“Sure I’m sure. I might not catch you if you fall while my hands are full, but life is fraught with risks.”
We turned out of the residential neighborhood where we live and onto the state road that leads to the larger pleasures of the wider world. “Where would you like to go?” I asked.
“I could use some things at Bed, Bath & Beyond,” she said.
“Okay,” I said, then said nothing more.
“Aren’t you going to make some stupid joke about what they sell in the ‘Beyond’ section–like you always do?” she asked when the silence began to hang heavy on her ears.
“Nope, today we’re doing things your way–you’re the one who’s hurtin’!”
We head west, toward the Land of the Malls, when I see a line of cars backed up at a stoplight. Taking evasive action, I cut through a shopping center parking lot, which will allow me to exit onto the crossroad I want to get to.
“You can’t drive through a parking lot,” my wife says.
I give her my best raised-eyebrow-of-skepticism, then reply. “You’re supposed to drive through parking lots. If people didn’t, the stores in the shopping center would go out of business.”
“It’s the law!”
“No it’s not,” I say. “Parking lots are private property. There may be a rule, but it’s not a law.”
“Whatever,” she says and starts to brood, and then I remember my promise.
“You’re right,” I say as I turn the car around, drive out of the lot and get in line behind twenty-some cars–all out of principle. “Happy?” I say, as I pat her thigh.
“Thank you,” she says more warmly than before, but still not completely mollified. We reach the mall where BB&B is located, and I turn into the parking lot. I can almost feel the Presbyterian synapses firing in her brain as I cruise among the aisles of cars, trying to balance slavish adherence to hidebound authority with the need to keep her walking to a minimum.
“Do you want me to park in a handicapped space for you?” I ask gingerly–it’s a trick I picked up from my big sister, Ginger.
“I don’t think we should,” she says, looking around to make sure there’s no policeman around to charge me with intent to park in a handicapped spot.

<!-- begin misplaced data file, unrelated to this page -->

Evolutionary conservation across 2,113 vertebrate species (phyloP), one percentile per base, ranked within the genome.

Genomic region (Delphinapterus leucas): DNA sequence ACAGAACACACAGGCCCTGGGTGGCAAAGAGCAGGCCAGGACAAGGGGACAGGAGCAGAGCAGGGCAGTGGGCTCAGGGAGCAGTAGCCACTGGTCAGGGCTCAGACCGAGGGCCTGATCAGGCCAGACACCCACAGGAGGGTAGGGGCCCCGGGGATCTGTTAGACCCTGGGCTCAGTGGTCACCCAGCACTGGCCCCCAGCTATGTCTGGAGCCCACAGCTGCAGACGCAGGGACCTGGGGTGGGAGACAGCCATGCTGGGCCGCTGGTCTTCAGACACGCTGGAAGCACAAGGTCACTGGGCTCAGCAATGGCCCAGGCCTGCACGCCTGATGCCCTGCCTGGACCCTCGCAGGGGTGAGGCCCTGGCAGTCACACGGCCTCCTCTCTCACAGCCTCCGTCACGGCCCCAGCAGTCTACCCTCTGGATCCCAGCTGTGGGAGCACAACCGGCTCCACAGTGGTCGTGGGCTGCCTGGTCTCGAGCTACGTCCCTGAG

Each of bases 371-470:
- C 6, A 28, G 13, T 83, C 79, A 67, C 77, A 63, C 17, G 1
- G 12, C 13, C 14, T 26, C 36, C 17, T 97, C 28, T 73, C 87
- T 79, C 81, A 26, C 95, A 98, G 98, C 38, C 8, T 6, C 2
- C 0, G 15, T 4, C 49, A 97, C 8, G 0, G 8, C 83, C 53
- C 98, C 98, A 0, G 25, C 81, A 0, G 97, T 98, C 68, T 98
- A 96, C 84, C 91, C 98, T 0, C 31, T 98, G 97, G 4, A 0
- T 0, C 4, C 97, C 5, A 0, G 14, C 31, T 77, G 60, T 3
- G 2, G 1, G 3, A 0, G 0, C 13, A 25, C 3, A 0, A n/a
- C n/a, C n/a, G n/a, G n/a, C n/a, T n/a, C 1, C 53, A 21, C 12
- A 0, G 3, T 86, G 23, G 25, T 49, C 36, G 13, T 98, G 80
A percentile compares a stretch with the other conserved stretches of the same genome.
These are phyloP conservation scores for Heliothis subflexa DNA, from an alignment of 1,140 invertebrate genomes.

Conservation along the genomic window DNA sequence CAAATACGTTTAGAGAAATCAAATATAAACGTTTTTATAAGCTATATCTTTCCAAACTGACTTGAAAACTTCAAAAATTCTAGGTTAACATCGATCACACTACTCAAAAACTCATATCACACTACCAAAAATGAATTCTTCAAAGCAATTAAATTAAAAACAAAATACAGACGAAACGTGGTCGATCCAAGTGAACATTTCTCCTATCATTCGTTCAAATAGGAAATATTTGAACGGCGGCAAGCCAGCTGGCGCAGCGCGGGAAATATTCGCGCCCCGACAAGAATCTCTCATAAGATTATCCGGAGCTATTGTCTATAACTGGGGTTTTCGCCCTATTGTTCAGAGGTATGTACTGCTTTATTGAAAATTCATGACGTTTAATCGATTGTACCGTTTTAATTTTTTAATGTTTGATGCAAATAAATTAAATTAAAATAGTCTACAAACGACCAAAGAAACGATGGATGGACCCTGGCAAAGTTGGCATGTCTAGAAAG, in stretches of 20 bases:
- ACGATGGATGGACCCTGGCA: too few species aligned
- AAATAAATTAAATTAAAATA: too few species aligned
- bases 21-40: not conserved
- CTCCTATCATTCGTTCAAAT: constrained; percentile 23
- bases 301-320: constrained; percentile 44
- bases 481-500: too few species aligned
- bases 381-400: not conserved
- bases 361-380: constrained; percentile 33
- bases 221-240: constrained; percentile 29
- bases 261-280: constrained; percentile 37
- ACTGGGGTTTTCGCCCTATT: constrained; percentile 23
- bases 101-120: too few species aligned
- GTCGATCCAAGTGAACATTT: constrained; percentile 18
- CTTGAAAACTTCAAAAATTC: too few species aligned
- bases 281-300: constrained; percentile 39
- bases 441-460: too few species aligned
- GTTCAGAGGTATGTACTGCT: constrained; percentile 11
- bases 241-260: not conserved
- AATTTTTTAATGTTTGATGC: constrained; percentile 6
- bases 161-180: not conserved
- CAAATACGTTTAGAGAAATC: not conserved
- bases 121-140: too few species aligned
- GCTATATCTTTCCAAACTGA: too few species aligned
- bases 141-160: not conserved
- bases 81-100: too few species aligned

“Okay–why don’t I just drop you off and . . .”
“The sign says ‘No standing.'”
“I wouldn’t be standing, and you’d be on crutches, which isn’t really standing, because you . . .”
She grits her teeth and I get the message. We’re here to obey rules, not skirt them, not fer Christ sake to flout them.
“Okay, sorry, lost my head there for a second.” I circumnavigate the lot, like I’m Ferdinand Magellan of MetroWest/Boston, then see an open space–in the very front row!–and start to pull in.
“Are you sure this isn’t for women with strollers?” she asks. I would say her tone is “incredulous.”
“There’s no sign . . .”
“I think it’s pretty much understood that you shouldn’t take a spot in the front row. Suppose a pregnant woman drove up, or a senior citizen . . .”
“I’m a senior citizen by most standards,” I point out, and not without some personal pain in the admission.
“Maybe by McDonald’s standards, but there could be a really old person who needs handlebars for his shower.”
I know she’s going to get misty-eyed about her parents, who are in their 80’s, and my parents, who are dead, so I give up and start cruising again. I find a space that’s still within the same zip code, and park.
Once we get out of the car I press the button on my key fob to lock the car and start to walk away, but she clears her throat, and I can tell it’s not because of post-nasal drip.
“What?” I ask.
“You’re supposed to press the button twice–until it beeps. That’s how you know it’s locked.”
“But I heard the locks click . . .”
“Just do it!” she snaps.
“I think you’re the one who’s breaking a rule now.”
“‘Just do it’ is a registered trademark of Nike, Inc., an Oregon corporation.”